Cephalopod and groundfish landings: evidence for ecological change in global fisheries?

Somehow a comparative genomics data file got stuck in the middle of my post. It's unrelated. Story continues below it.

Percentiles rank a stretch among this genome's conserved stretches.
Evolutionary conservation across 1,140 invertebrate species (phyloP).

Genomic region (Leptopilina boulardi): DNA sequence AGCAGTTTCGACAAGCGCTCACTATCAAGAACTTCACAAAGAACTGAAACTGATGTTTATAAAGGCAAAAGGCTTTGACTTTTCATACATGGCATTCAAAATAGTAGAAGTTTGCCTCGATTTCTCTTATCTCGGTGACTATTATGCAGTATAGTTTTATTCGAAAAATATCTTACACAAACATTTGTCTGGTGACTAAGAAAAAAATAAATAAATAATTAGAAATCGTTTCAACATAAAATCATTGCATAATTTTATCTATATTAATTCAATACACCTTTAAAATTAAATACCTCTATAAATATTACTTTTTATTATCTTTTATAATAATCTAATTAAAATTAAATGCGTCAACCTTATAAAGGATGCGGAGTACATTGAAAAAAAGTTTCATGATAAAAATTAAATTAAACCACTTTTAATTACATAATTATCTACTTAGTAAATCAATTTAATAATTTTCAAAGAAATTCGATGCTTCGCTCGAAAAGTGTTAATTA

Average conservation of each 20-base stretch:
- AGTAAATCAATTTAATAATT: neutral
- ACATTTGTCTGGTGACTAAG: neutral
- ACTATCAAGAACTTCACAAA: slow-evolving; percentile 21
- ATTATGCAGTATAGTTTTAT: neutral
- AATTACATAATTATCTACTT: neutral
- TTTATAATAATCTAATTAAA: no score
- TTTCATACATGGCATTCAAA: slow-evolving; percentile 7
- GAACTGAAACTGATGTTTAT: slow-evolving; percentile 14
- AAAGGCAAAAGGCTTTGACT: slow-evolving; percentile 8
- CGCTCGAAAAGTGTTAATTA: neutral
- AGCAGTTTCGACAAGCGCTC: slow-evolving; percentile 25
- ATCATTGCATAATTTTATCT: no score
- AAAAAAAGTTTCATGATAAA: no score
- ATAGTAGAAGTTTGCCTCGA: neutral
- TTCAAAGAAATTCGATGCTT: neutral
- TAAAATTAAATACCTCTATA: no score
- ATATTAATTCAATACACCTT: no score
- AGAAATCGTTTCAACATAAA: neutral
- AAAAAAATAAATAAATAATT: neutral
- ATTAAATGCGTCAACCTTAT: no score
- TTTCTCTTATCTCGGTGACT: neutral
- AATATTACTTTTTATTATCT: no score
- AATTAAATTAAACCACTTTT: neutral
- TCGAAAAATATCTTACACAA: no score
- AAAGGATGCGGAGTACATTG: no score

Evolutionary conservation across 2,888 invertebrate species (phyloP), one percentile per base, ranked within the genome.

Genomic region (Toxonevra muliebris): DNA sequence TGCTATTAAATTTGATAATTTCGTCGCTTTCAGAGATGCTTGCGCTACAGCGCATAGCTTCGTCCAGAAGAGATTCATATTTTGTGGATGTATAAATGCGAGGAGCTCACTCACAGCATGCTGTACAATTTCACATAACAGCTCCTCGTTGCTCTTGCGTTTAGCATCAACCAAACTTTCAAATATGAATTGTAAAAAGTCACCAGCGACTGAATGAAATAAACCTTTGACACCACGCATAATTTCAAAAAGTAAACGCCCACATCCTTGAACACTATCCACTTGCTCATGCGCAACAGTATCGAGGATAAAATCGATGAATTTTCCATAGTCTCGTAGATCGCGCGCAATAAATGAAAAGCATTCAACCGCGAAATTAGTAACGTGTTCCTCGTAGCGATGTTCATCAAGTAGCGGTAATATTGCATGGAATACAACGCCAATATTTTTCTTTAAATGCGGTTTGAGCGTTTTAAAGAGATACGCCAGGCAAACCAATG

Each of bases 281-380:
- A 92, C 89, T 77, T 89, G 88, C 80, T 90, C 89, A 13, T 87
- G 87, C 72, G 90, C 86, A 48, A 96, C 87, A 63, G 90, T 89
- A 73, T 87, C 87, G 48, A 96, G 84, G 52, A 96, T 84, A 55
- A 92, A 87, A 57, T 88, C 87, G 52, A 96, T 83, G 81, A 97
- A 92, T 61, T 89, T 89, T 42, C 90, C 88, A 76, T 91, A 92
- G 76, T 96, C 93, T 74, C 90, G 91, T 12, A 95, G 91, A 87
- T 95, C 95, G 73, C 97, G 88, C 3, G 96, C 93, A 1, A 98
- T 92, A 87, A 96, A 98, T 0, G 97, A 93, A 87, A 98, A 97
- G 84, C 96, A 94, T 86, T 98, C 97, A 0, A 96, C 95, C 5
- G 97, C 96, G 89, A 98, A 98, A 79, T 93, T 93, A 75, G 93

Cephalopod fisheries are among the few still with some local potential for expansion; in fact, as groundfish landings have declined globally, cephalopod landings have increased. We propose the hypothesis that, although increased cephalopod landings may partly reflect increased market demand, overfishing groundfish stocks has positively affected cephalopod populations. Data from 15 key FAO areas reveal that, with the exception of the north- east Atlantic, cephalopod landings have increased significantly over the last 25 years while groundfish have risen more slowly, remained stable, or declined. In terms of volume, cephalopods have not replaced groundfish. This is hypothesized as owing to the shorter life cycle of cephalopods, and rapid turnover and lower standing stocks than for longer-lived finfish species. Under high fishing pressure, groundfish are probably poor competitors, having less opportunity for spawning and replacement. In West Africa, the Gulf of Thailand and Adriatic there is strong circumstantial evidence that fishing pressure has changed ecological conditions and cephalopod stocks have increased as predatory fish have declined. We recommend that this hypothesis be tested thoroughly in other areas where suitable data exist. Most coastal and shelf cephalopod fisheries are likely to be fully exploited or overexploited, and current annual fluctuations in cephalopod landings are probably largely environmentally-driven.